2 pages | SMC 331
- Theodor Herzl
Herzl has for Wolff a “question difficile”: how much does she expect to be paid for her story? His Zionist paper, The World, unfortunately has to make calculations. “I certainly do not want to disappoint you, nor can I impose too heavy a burden on the journal,” he explains. “When it comes to sensitive questions among friends, the best thing is to be frank." And speaking frankly, he complains of “this undignified fellow L” – seemingly the New York lawyer, journalist and one-time editor at The World, Saul Raphael Landau, who had recently, and acrimoniously, broken with Herzl:
First this scoundrel pushed himself forward, and then exploited me, and, when I finally threw him out, he went as my worst enemy to my worst enemies. It is a miracle from God if I don't become an anti-Semite.
In closing, Herzl sends, as always, his most cordial greetings to his champion, “my dear master Arthur” - Arthur Levysohn, the editor-in-chief of the Berliner Tageblatt – of whom he will never be able to think ill “on account of the poisoned arrows which fly in my direction from the B.T."
Herzl was also consumed, as of writing this, with Zionist business: all of this was taking place as he launched, against great odds, the financial organ of the Zionist state, the Jewish Colonial Trust.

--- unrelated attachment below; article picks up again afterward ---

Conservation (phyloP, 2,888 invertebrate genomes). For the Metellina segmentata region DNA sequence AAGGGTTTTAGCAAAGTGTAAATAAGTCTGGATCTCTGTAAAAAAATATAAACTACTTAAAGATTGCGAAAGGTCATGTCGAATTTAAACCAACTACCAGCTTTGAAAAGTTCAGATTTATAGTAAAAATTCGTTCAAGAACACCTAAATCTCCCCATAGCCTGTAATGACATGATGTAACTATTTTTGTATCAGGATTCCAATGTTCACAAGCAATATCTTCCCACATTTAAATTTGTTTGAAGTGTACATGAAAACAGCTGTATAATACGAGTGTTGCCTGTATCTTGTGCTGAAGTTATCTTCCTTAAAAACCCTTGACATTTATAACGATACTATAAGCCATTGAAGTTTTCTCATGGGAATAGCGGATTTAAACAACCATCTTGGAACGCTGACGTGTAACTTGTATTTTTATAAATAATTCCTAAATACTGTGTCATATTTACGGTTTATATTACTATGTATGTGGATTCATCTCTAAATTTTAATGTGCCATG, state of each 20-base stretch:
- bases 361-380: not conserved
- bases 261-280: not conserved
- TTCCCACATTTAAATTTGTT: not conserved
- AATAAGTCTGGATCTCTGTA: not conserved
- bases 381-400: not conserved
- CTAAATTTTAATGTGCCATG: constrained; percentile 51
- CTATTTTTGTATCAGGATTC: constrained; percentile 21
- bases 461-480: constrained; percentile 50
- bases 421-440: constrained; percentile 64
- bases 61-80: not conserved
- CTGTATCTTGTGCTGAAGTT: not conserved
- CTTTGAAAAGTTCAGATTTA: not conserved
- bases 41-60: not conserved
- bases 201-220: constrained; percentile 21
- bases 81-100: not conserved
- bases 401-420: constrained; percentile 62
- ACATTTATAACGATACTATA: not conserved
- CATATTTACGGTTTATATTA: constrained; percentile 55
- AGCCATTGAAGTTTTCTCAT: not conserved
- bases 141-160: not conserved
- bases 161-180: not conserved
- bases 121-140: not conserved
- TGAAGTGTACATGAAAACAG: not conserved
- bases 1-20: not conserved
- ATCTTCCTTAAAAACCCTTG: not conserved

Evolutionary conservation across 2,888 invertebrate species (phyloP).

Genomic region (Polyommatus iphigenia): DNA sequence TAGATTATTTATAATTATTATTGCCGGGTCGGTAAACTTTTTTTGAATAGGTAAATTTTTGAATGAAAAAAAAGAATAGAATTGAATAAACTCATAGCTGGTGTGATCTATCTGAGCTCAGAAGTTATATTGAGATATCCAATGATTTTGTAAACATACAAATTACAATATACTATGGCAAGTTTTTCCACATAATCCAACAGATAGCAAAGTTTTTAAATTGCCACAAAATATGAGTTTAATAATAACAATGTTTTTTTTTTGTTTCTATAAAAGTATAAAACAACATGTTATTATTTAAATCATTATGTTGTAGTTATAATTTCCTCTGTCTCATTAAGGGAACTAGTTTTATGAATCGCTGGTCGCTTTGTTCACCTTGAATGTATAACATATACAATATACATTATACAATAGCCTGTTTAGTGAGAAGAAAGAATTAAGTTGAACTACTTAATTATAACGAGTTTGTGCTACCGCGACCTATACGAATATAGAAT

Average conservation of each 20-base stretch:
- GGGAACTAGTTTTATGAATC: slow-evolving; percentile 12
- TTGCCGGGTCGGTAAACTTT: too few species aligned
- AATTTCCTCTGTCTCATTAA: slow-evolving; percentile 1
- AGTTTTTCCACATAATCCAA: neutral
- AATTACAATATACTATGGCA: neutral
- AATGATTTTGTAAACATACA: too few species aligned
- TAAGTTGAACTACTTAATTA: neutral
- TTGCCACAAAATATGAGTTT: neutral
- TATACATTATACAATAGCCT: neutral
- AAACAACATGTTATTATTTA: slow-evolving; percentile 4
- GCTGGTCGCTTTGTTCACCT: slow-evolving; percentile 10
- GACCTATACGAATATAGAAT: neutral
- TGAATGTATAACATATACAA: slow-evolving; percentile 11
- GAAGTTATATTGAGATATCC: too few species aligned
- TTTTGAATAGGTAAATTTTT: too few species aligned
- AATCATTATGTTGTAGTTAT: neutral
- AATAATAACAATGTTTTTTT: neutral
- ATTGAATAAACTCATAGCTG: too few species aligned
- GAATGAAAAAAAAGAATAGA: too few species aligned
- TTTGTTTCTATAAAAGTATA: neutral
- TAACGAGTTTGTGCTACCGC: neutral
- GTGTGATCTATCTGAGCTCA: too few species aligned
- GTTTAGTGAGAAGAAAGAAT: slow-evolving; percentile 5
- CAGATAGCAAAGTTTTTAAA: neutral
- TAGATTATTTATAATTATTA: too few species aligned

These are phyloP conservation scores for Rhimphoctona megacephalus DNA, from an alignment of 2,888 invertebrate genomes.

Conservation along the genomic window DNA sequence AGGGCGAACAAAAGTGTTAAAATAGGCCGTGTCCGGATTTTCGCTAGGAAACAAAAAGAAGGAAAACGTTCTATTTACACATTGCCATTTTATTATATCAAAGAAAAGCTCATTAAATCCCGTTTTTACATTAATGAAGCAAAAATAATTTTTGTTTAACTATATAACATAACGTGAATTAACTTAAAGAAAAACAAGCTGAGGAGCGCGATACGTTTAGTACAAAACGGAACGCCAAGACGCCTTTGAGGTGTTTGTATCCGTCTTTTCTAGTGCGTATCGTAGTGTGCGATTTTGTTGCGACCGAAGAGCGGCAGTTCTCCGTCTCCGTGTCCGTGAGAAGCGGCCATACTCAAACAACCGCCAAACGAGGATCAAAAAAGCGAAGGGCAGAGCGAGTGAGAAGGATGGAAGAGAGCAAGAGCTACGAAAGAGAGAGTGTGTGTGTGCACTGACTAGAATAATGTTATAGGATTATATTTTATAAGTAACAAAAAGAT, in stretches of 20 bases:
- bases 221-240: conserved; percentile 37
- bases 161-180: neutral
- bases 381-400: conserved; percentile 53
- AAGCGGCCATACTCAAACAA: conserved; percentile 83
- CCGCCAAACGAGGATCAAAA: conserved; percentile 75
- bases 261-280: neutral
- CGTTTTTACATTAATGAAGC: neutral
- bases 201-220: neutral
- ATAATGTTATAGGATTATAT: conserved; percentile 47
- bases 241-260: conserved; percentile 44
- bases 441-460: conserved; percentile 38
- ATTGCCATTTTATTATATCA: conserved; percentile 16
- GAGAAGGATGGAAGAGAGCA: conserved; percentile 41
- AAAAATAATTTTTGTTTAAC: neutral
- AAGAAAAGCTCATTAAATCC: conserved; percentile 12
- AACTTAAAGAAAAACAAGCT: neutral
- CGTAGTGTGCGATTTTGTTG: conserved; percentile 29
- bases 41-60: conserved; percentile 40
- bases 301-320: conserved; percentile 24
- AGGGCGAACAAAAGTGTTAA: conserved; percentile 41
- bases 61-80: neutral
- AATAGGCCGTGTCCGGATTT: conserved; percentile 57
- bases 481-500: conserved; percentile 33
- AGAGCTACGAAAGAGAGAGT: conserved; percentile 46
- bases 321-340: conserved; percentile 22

all pages and transcript
Editorial and Administrative [departments]
IX. Türkenstrasse 9.
Vienna, 6 March 1899
Highly honored friend,
Thanks for your kind letter.
Something odd happened in regard to your story. The accompanying letter had been misplaced, I only found it a few days ago in the manuscript, to which I did not pay enough attention while in the throes of my overwhelming work. Now I will soon read it.
But a preliminary question, la question difficile. What payment do you expect for the story? The "Welt" unfortunately has to make its calculations. I certainly do not want to disappoint you, nor can I impose too heavy a burden on the journal. When it comes to sensitive questions among friends, the best thing is to be frank.
It is sad that I have to deal with this undignified fellow L. First this scoundrel pushed himself forward, then exploited me, and, when I finally threw him out, he went as my worst enemy to my worst enemies.
With cordial greetings to you and to my dear master Arthur, whom I would never be able to think ill of on account of the poisoned arrows which fly in my direction from the B.T.
Your very devoted,